Shoveling Fuel for a Runaway Train: Errant Economists, Shameful Spenders, and a Plan to Stop Them All
Americans have been conditioned to appreciate, cheer, and serve economic growth. Brian Czech argues that, while economic growth was a good thing for much of American history, somewhere along the way it turned bad, depleting resources, polluting the environment, and threatening posterity. Yet growth remains a top priority of the public and polity. In this revolutionary manifesto, Czech knocks economic growth off the pedestal of American ideology. Seeking nothing less than a fundamental change in public opinion, Czech makes a bold plea for castigating society’s biggest spenders and sets the stage for the "steady state revolution."
Czech offers a sophisticated yet accessible critique of the principles of economic growth theory and the fallacious extension of these principles into the "pop economics" of Julian Simon and others. He points with hope to the new discipline of ecological economics, which prescribes the steady state economy as a sustainable alternative to economic growth.
Czech explores the psychological underpinnings of our consumer culture by synthesizing theories of Charles Darwin, Thorstein Veblen, and Abraham Maslow. Speaking to ordinary American citizens, he urges us to recognize conspicuous consumers for who they are—bad citizens who are liquidating our grandkids’ future. Combining insights from economics, psychology, and ecology with a large dose of common sense, Czech drafts a blueprint for a more satisfying and sustainable society. His ideas reach deeply into our everyday lives as he asks us to re-examine our perspectives on everything from our shopping habits to romance.
From his perspective as a wildlife ecologist, Czech draws revealing parallels between the economy of nature and the human economy. His style is lively, easy to read, humorous, and bound to be controversial. Czech will provoke all of us to ask when we will stop the runaway train of economic growth. His book answers the question, "How do we do it?"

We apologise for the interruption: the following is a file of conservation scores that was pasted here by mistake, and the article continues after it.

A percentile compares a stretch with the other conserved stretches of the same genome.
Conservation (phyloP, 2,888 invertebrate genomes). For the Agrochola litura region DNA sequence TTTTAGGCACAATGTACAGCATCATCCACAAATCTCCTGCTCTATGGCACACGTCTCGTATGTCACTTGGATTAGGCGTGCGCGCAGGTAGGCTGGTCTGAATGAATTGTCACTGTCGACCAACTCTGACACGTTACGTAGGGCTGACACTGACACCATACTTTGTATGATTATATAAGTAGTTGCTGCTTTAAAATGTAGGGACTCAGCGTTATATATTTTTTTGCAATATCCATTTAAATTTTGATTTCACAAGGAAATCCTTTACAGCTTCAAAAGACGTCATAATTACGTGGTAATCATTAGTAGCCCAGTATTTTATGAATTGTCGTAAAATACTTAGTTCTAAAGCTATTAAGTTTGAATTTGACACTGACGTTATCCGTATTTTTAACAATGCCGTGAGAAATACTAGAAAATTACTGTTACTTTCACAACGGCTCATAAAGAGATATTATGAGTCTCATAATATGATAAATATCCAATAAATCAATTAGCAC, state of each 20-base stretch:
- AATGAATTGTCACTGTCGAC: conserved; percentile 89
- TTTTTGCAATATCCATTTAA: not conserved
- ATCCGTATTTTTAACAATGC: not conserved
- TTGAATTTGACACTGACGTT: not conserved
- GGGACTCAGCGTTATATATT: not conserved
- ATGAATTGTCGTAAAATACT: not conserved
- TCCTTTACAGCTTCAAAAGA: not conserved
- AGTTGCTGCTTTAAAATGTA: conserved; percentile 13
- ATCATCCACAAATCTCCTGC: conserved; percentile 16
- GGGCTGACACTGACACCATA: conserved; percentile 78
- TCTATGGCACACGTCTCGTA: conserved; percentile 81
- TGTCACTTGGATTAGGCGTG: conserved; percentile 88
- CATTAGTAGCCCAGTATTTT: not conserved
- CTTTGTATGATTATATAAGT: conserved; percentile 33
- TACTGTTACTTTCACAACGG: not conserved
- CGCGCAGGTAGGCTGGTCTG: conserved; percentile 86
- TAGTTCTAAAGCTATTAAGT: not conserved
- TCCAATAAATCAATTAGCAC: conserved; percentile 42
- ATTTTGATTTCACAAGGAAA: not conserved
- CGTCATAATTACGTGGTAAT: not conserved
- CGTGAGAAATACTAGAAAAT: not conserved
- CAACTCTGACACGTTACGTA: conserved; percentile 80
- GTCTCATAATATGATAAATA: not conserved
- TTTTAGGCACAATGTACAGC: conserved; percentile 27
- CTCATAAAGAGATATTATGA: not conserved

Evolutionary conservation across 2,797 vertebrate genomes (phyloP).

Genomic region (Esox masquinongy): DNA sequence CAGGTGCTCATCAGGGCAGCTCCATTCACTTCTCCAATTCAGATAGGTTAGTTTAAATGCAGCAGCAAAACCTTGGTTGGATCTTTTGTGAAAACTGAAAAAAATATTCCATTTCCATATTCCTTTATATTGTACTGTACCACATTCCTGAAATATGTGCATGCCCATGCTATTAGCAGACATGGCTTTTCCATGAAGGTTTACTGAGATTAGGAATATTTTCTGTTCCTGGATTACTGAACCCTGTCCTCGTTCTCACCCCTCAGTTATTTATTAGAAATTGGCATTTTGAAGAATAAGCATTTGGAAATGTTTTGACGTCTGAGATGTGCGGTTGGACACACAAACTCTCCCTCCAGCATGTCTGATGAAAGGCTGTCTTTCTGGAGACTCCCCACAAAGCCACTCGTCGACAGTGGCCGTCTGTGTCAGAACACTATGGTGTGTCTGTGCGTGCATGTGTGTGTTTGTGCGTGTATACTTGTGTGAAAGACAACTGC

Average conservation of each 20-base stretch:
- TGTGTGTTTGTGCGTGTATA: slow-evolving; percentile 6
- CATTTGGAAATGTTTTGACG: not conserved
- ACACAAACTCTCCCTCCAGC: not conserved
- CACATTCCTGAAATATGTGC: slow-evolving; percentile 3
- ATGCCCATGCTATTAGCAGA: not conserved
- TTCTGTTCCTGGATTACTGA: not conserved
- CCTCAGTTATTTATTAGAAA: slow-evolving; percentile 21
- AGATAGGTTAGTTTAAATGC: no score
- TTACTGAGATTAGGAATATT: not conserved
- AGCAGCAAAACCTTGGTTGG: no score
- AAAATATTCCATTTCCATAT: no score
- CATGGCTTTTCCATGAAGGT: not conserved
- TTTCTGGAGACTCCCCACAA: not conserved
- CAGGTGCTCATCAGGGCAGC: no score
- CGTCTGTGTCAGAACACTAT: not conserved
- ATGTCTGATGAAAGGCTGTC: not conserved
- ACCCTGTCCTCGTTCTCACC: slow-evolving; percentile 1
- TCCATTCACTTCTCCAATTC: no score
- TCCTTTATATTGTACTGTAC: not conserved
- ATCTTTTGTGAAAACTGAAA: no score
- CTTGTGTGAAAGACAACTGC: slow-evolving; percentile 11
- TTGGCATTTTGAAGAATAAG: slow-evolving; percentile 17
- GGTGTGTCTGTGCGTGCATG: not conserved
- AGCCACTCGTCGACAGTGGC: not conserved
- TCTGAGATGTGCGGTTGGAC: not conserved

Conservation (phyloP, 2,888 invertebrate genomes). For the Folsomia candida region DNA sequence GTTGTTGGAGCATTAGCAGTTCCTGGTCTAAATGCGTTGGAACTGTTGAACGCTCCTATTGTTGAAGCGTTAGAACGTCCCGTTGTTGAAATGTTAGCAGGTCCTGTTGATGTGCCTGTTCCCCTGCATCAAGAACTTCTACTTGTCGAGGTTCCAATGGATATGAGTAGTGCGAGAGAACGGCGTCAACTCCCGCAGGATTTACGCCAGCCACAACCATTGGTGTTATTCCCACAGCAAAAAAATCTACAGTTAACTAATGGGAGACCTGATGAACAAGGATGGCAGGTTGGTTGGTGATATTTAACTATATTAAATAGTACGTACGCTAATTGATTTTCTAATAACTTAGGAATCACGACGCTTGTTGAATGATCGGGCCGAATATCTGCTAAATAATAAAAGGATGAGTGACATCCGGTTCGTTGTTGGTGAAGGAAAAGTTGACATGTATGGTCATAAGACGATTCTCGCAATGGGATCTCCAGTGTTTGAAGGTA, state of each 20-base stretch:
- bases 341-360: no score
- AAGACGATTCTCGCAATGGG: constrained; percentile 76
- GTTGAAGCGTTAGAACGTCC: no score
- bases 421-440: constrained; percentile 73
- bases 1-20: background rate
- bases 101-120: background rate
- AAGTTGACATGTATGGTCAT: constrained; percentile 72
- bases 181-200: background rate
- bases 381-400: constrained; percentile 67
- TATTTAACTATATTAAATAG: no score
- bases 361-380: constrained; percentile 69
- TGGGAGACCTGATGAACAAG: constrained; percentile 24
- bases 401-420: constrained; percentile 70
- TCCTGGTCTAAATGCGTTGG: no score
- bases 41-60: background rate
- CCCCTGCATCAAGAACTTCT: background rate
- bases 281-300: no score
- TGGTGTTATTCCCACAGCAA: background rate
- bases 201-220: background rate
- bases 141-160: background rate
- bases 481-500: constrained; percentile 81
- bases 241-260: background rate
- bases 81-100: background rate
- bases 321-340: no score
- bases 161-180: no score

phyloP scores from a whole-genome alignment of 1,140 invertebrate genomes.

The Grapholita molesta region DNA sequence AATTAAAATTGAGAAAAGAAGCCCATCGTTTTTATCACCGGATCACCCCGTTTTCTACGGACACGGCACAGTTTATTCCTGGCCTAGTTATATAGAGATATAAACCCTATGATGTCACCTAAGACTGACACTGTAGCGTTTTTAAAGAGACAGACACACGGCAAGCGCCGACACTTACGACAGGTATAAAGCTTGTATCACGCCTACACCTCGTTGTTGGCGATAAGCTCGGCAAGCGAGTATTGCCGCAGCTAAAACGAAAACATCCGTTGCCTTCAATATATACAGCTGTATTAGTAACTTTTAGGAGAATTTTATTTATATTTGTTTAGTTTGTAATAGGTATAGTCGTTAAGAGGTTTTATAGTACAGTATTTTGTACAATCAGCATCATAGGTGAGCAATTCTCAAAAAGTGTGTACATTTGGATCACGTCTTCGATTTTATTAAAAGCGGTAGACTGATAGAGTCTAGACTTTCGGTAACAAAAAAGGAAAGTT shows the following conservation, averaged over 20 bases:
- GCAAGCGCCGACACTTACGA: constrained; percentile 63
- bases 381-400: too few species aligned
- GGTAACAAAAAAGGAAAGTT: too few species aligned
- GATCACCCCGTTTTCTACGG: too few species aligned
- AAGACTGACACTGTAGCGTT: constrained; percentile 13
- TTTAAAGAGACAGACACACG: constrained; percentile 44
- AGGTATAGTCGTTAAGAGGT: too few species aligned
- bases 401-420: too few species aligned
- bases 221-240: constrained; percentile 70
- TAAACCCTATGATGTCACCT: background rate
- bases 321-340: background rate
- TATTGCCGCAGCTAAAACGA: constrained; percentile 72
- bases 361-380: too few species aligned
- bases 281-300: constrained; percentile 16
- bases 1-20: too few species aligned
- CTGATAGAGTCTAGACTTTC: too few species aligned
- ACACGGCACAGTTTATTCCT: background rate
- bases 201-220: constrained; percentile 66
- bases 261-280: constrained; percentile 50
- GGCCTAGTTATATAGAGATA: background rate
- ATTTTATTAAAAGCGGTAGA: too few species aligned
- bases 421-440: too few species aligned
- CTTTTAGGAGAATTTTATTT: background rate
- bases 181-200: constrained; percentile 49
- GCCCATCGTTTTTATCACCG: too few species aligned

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THE RUNAWAY TRAIN
2 What Did Jack Kemp Really Say?
3 What Will They Think of Next and Why?
4 Simon Said
5 Copernicus Are You Out There?
STOPPING THE TRAIN
Precepts and Terminology
7 Relations with the Liquidating Class
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agricultural American amorphic class amount animal argument behavior carrying capacity castigation common sense concept Conservation Biology conspicuous consumption consumers Costanza Daly display Earth ecological economics economic bloating economic growth economy of nature efficiency Ehrlich Endangered Species energy environment example fish folks Georgescu-Roegen global warming grandkids growing growth theory human economy increase investment Jack Kemp Julian Simon labor land less limits to economic liquidating class luxury Malthus million natural capital natural resources neoclassical economics neoclassical economists neoclassical growth nomic nomic growth percent perhaps perpetual personal consumption expenditures perspective petroleum political pollution poor population growth Press production public opinion purchase r-selected revolution in public scientific self-actualization Simon social society statism steady state class steady state economy steady state revolution steady staters substitutability sumption sustainable tion Veblen waste wealth wildlife Worldwatch Institute York